Runny yogurt

Discussion in 'Cheese & Dairy' started by doulanobles, Jun 10, 2008.

  1. doulanobles

    doulanobles Guest

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    I'm starting to get a bit frustrated at yogurt! I've made maybe 10 batches and can't seem to get it firm enough. I don't need super firm, just not drinking texture! I've tried with plain yogurt from the store as the culture and a package yogurt culture. I always add 1/3c dried milk powder. Standard procedure...warm to 180, cool to 110 etc. etc. I am using a yogurt maker so temp is being help steady.

    What else can I do??? We're using it mostly for smoothies at this point because it's too runny to eat.

    TIA
     
  2. goatsareus

    goatsareus Guest

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    are you carefully/gently putting the yogurt in the frig and letting it set for several hours before you test it?
     

  3. Sondra

    Sondra New Member

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    I use my milk fresh from the goat add danon live culture yougurt and set on a cutting board with a heating pad underneath and covered with towels Now it is not as thick as store bought but is thicker than drinking type. Next time I am going to add some gelatin
     
  4. doulanobles

    doulanobles Guest

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    Yes, I put in in the fridge after it's done incubating, usually all night, then test in the morning. How much affect can moving the yogurt while it's incubating have?

    Sondra, so you don't heat and cool? Just add culture to fresh and incubate? When would i add stuff if we wanted vanilla flavor, for example?
     
  5. Sondra

    Sondra New Member

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    I add all flavoring after it is done and no I don't heat up and then cool down. I want raw milk yogurt I don't want pasturized yogurt. but that is me.
     
  6. doulanobles

    doulanobles Guest

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    We don't pasturize for drinking, I just thought that's how yogurt was done...I'll try it your way, Thanks!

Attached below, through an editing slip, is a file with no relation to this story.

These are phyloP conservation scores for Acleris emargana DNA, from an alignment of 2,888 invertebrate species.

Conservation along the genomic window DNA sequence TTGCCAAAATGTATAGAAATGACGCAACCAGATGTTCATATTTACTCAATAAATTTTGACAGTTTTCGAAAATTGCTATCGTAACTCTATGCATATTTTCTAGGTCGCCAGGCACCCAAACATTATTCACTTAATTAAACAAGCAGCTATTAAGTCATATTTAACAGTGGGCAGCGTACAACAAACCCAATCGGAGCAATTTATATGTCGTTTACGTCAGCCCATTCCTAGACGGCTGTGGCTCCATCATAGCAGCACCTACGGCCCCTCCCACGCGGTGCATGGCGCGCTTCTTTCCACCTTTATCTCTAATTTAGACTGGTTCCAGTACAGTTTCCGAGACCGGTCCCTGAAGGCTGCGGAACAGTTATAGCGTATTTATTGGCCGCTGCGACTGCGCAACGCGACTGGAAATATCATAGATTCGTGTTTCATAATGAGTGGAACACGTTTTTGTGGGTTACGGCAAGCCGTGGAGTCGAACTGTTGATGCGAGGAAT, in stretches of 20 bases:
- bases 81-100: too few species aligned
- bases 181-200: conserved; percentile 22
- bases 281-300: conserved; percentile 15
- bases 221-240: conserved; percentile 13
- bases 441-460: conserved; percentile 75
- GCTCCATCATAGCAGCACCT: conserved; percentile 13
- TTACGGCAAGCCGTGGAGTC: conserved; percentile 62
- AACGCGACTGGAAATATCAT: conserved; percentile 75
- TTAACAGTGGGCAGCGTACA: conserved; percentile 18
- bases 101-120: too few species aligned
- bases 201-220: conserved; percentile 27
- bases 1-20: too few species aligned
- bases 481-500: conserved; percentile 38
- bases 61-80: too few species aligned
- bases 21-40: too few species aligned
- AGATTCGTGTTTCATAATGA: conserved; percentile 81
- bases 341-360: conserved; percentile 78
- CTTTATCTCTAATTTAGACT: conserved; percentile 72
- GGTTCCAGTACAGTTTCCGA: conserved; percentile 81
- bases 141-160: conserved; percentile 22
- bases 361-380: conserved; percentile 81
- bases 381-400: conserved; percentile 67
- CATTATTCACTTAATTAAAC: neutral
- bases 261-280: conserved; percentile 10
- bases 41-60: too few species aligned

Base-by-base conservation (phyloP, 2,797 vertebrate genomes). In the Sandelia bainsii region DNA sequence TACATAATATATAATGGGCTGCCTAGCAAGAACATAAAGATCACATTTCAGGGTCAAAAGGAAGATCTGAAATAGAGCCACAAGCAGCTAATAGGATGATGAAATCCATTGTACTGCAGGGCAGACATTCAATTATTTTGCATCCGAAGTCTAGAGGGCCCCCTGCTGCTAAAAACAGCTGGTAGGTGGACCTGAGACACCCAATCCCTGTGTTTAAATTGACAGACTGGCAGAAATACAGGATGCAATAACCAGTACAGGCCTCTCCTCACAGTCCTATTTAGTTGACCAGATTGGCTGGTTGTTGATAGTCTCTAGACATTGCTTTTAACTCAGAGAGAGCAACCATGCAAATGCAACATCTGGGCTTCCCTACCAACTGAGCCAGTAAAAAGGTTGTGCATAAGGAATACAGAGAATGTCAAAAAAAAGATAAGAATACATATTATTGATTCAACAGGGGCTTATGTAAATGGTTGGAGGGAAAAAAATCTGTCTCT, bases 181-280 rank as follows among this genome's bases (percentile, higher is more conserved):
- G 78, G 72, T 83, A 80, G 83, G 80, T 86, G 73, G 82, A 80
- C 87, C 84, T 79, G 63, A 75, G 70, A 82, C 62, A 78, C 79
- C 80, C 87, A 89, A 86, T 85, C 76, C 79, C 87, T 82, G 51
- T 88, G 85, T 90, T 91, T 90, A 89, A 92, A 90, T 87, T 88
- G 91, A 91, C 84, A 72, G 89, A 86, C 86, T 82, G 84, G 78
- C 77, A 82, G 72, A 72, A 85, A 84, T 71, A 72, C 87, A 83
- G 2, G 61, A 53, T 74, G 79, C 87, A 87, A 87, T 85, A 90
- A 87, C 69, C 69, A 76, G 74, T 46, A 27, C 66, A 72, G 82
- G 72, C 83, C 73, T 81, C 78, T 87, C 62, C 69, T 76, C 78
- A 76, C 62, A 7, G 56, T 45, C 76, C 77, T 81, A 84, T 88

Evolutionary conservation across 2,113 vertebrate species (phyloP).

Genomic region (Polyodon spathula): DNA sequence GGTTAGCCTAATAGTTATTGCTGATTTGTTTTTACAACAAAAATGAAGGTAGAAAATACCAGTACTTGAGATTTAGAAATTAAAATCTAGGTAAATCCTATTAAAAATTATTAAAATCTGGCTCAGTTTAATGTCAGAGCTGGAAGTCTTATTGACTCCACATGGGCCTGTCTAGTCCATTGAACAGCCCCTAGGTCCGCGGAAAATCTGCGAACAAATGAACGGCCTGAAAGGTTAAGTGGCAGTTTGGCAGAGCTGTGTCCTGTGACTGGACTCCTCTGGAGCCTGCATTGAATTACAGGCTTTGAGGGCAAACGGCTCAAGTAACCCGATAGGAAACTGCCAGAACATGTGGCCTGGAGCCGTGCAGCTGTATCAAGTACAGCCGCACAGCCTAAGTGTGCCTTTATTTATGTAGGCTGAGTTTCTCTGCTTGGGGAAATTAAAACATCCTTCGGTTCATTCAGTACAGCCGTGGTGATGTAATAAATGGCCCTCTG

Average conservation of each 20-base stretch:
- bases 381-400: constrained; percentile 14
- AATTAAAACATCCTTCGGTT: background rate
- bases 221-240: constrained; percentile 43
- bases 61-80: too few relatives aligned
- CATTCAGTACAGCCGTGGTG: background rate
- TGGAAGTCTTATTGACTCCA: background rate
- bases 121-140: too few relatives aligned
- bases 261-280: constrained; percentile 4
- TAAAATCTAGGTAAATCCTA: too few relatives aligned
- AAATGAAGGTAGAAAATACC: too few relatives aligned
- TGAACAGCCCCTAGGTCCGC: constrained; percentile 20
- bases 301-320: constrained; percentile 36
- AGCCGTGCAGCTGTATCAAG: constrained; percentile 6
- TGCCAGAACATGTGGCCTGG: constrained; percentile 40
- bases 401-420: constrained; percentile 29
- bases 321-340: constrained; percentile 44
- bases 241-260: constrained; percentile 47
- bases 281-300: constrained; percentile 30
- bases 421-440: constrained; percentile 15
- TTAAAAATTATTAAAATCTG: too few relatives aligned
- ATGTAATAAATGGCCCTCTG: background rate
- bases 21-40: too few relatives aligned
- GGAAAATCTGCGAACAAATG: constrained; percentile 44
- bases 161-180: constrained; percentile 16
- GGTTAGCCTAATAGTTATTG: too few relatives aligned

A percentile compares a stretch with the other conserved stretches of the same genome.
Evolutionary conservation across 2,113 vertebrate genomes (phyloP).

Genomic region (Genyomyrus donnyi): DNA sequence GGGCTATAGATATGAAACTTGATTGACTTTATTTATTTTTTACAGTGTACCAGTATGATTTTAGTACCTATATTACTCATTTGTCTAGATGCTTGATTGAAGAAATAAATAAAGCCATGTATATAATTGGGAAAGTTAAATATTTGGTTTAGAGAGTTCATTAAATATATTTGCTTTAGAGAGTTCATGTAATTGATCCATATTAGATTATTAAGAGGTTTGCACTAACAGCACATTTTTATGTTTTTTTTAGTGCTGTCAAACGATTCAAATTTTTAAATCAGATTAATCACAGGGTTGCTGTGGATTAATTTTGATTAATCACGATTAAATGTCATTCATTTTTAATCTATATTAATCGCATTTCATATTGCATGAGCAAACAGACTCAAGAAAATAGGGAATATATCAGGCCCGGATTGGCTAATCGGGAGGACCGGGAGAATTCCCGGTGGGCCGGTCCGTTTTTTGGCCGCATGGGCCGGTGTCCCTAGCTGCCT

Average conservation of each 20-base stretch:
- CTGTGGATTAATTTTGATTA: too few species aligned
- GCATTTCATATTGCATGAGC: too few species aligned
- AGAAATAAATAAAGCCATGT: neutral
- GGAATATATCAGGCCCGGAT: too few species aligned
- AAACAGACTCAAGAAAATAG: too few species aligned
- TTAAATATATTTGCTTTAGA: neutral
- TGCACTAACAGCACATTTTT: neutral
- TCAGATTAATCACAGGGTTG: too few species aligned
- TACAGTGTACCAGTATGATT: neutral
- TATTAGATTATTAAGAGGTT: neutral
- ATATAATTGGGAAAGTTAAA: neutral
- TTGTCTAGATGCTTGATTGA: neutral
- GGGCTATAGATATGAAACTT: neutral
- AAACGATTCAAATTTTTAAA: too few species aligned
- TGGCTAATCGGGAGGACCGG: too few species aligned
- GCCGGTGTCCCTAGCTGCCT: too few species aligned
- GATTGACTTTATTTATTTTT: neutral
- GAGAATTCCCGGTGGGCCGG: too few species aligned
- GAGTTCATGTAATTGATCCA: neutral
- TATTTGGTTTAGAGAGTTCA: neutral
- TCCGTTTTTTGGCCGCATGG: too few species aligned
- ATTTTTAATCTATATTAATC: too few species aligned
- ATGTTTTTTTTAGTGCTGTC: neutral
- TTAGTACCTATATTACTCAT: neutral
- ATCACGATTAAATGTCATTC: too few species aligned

7. Rose

    Rose New Member

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    In my experience, it shouldn't be moved.

    Also, check your temperatures while it's incubating. Mine does better at 120 degrees, and I've heard some folks go even higher.

    You can always strain it through a milk filter or muslin overnight after it's done, too. :)
     
  8. goatsareus

    goatsareus Guest

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    the reason to heat the milk to 180*F before making yogurt is at least two fold. The milk will firm up better if it is heated to this temperature, and if you want to keep re-using the yogurt to make the next batch, you want to make sure you are only incubating the yogurt bacteria. I too only drink raw milk, but yogurt is a different game. People usually eat yogurt for the "friendly" bacteria. If you use raw milk to make yogurt, you are also incubating all bacteria that are naturally present in the milk.

    Yes, you do not want to disturb the yogurt during the incubation process or when it is cooling down. Keep it still at all times.
     
  9. Leo

    Leo New Member

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    I use raw milk, heated to 100F, set overnight undisturbed,and it gets thick, but DH likes it with gelatin more, I've heard some people also put it through a strainer like chevre to firm it up. I find a 1 packet of gelatin/half gallon really firms up the yogurt, almost jello like.